The power of positive thinking
Robert Green may have gifted the USA a point with his absurd goalmouth fumble, but the England players are admirably sticking to Fabio Capello's mantra of positive thinking.
Whatever the state of the performance against the USA, and it was largely poor, this England coach seems to have instilled a sense of belief in the team that might help them survive the inevitable moments of crisis that occur in a tournament such as this, even the 'Hand of Clod'.
Capello understands that confidence is everything. It is the emotion that makes sporting success achievable and can turn the ordinary into the unbeatable, but it can be a fragile commodity. An error like the one made by Robert Green is not in itself the problem, it is the ability to cope with the situation that is crucial. Negativity is contagious and can spread through a team like wildfire, and when that happens there is little hope. Capello has certainly impressed this on his team.
After the draw with the USA, to a man the England players presented themselves as interested only in the positive. "Tim Howard was 'Man Of The Match' and that was proof of how strong we were," said David James, without flinching. "Obviously with a 1-1 draw we haven't got the three points but with the amount of openings and chances that we created, it's something that we can take into the next game as a positive."
Despite squandering a fine chance early in the second-half, Emile Heskey was also resolutely on-message. "It was frustrating game and I'm disappointed that we didn't take some of our chances," he said, "but we've got to take the positives into the next game."
Glen Johnson, meanwhile, ignored compliments about his own performance in favour of stressing the team ethic, snapping back when a journalist asked whether it was too early to discuss whether this was England in crisis. "That's ridiculous," he insisted. "We've played just one game and the team spirit is fine. The boys will stick together through anything. We've put this behind us now."
For the man whose error cost England the win, there was no attempt to hide. After going through a post-match drugs test, Robert Green was one of the last players out of the dressing room but faced up to the press with confidence. He had only learnt the news that he was the starting keeper when the team was announced to the players five minutes before leaving for the stadium, and although at half-time he had offered his apologies for the error to his team-mates, after the game he was already prepared to move on.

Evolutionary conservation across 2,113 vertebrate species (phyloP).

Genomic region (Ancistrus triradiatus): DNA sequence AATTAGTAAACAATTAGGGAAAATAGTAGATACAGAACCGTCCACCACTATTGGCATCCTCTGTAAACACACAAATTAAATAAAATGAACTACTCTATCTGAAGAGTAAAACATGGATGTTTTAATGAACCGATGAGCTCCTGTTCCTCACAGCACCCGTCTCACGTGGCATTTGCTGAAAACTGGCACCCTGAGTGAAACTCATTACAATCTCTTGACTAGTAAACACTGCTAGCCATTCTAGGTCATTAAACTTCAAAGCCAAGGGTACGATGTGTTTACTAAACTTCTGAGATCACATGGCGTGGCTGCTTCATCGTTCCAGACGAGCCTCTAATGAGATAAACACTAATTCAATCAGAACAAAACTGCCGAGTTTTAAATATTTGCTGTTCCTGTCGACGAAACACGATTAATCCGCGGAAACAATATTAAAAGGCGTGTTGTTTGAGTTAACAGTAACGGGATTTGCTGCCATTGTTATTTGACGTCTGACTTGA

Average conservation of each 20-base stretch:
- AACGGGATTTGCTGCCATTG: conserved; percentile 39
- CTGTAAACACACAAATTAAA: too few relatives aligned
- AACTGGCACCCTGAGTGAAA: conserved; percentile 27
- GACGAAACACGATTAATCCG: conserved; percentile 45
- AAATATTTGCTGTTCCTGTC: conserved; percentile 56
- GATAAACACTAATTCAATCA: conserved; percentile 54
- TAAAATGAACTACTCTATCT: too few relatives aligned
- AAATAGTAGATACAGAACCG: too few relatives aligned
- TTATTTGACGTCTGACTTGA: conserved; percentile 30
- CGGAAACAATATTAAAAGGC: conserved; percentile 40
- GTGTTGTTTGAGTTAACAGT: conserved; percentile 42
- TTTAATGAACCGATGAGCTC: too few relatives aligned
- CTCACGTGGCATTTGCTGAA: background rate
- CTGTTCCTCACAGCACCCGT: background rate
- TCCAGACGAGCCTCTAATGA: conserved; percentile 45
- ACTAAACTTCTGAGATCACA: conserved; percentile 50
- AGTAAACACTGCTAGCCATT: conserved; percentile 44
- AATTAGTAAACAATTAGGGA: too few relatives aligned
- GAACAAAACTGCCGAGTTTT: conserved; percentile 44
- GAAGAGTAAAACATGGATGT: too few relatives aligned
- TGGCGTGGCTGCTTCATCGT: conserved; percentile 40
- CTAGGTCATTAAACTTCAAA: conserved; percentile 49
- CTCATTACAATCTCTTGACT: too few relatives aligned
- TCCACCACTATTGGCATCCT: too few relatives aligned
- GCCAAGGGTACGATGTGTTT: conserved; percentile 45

"It was a mistake," he admitted, "but it's something that happens in life. I would have loved to have stopped it, as I do time and time again in training, but it was obviously a genuine mistake, a horrible mistake, but something to deal with and something that you prepare for mentally."
Right-back Johnson was among the players quick to leap to Green's defence. "Everyone makes mistakes and if you're a goalkeeper and you make a mistake it leads to a goal," he said. "But Rob's a great keeper and he deserves to wear the shirt." Emile Heskey echoed the sentiment: "He made a brilliant save in the second half, but people probably won't remember that because of the mistake he made. But he can bounce back from this."
For David James there was no satisfaction to be had from seeing his rival struggle. "We'll have a look at it on video and as goalkeepers we'll get together and help each other out," he said. James sidestepped the opportunity to blame his relegation to the bench on a rumoured injury earlier in the week. "As with Joe Hart, I was up for selection," the Portsmouth keeper insisted. "It was reported earlier on in the week that I had a problem with my knee, but it wasn't the case."
While there still may be question marks over the performance, and indeed over some of Capello's team selections for the USA game, no-one can question the infectious positivity that the Italian radiates, and maybe when push comes to shove, that will be enough to keep this team focused and inspire them to greater things.